She also thanked the orchestra, which played a demanding schedule of wide-ranging works, some several times. “I felt like they tried to play Rachmaninoff Three as though it were the first time, every time,” she said, drawing laughter from the audience.

The Saturday night ceremony presented numerous other awards.

Each of three finalists who didn’t win a medal — Uladzislau Khandohi from Belarus, Ilya Shmukler from Russia and Clayton Stephenson from the United States — received a $10,000 cash award. Semifinalists received $5,000 each, quarterfinalists $2,500, preliminary round competitors $1,000. Other awards worth thousands also were announced.

Jury Discretionary Awards, $4,000 each:

  • Patricia and Neal Steffen Family Jury Discretionary Award: Andrew Li, 18, United States
  • Raymond E. Buck Jury Discretionary Award: Changyong Shin, 28, South Korea
  • John Giordano Jury Chairman Discretionary Award: Marcel Takokoro, 28, France/Japan

Other awards were:

  • $5,000 Beverley Taylor Smith Award for Best Performance of a New Work (this year, competition juror Stephen Hough’s Fanfare Toccata): Yunchan Lim
  • $5,000 Best Performance of the Mozart Concerto: Ilya Shmukler, 27, Russia
  • $2,500 Carla and Kelly Thompson Audience Award: Yunchan Lim

Pandemic delay

The normally quadrennial Cliburn was delayed one year by the pandemic. The competition is named after Texas-raised pianist Van Cliburn, whose win at the Tchaikovsky Piano Competition in Moscow in 1958, at the height of Cold War tensions, catapulted him to instant fame. The competition was launched four years later by Fort Worth fans of the pianist, who moved to the city in 1986 and spoke at awards ceremonies before his death in February 2013.

Screening auditions identified 30 competitors ages 18 to 31. During the first three rounds, the list of competitors was narrowed to six finalists.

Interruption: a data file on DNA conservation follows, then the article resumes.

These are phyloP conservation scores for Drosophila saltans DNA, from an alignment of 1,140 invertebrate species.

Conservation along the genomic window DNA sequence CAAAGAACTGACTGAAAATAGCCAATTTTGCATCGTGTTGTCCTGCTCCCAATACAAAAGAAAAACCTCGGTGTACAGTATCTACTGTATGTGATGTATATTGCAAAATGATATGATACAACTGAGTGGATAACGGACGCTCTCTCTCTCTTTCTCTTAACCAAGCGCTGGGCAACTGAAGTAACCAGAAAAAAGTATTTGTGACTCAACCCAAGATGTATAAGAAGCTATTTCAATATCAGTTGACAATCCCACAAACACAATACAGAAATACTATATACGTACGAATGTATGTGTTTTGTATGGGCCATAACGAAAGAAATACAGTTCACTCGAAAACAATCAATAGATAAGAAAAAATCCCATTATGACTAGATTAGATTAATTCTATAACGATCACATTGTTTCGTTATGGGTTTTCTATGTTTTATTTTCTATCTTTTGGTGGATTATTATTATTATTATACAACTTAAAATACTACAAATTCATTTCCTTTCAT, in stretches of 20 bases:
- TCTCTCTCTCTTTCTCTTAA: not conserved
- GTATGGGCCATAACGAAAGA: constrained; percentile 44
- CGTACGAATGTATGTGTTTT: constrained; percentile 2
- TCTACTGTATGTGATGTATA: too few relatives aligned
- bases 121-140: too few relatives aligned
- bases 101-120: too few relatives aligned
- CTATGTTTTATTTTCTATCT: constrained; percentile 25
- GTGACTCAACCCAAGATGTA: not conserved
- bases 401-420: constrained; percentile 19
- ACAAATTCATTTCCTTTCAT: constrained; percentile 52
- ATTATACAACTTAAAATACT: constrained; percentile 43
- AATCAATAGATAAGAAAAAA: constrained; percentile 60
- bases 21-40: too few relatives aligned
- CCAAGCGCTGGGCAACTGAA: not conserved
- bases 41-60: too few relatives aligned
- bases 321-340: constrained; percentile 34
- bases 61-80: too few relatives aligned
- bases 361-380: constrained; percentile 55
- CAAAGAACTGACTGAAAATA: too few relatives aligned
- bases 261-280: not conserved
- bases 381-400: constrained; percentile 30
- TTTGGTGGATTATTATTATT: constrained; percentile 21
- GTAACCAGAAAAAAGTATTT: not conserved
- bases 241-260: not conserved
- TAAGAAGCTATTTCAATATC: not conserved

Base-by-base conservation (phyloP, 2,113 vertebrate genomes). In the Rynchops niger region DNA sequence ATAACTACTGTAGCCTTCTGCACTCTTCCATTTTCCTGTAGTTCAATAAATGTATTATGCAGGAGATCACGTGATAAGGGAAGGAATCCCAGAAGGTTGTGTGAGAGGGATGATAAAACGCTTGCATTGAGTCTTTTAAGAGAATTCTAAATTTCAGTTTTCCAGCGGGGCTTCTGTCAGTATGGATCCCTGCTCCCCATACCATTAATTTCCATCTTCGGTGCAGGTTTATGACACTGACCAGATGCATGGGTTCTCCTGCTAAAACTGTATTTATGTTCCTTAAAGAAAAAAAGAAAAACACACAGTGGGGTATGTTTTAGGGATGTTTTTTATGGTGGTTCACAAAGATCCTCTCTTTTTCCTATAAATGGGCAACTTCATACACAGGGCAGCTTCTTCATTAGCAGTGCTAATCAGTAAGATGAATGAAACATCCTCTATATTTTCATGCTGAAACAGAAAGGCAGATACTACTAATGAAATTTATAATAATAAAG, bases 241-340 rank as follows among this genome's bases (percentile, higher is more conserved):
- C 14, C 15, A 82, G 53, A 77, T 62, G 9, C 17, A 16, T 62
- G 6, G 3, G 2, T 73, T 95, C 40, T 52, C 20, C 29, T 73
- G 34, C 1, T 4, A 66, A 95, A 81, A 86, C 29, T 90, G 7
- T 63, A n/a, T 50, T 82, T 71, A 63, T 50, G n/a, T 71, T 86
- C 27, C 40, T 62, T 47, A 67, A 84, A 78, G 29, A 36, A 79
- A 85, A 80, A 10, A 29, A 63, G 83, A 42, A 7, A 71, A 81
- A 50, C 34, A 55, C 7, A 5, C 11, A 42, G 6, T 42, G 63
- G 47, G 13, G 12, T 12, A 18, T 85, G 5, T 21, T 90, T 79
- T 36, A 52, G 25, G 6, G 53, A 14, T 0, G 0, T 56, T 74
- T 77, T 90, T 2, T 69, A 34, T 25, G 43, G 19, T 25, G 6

There were some changes this year. Preliminary and quarterfinal rounds, devoted to solo recitals, were held not at Bass Performance Hall, but at Texas Christian University’s handsome new 717-seat Van Cliburn Concert Hall.

Then at Bass Hall, each of 12 semifinalists played a 60-minute solo recital and, with the FWSO and guest conductor Nicholas McGegan, a Mozart piano concerto. The Mozart concerto performances replaced a chamber music round that had been a Cliburn staple.

This represented a third concerto in advance of the traditional two contrasting ones in the final round. Alsop conducted the final round performances.

The shadow of war

The Russian invasion of Ukraine loomed over this year’s Cliburn.

The Cliburn’s decision to let Russians compete in March triggered backlash from some who thought they should be banned. Both the Dublin and Honens Piano Competitions initially decided to ban Russians, later reversing course.

“We’ve been talking about giving a platform to young musicians, from wherever they are, and will not discriminate,” said Jacques Marquis, president and CEO of the Cliburn.

“Naturally, if someone would have been in support of war, we would have the need to disqualify and send home anybody. But we still believe these young musicians have nothing to do with this.”

Cliburn musicians from Ukraine, Russia and Belarus knew each other from the international competition circuit, and were seen talking in Russian about musical matters. At the awards ceremony, Geniushene embraced Kyiv-born Choni on stage after being announced as the silver medalist.

After Choni’s final performance on Saturday, an audience member in a blue dress ran up to the stage and handed him a bouquet of sunflowers, the Ukrainian national flower that has come to symbolize Ukrainian resistance.

Later, at the awards ceremony, Kholodenko, the 2013 Cliburn gold medalist who was also born in Kyiv, stirringly played the Ukrainian national anthem. He wore on his suit lapel a ribbon in the colors of the Ukrainian flag. Photographers swarmed Choni, near the front of the audience, as the anthem’s lyrics appeared on a screen in Ukrainian and English.

When he finished, Kholodenko bowed and left the stage in silence.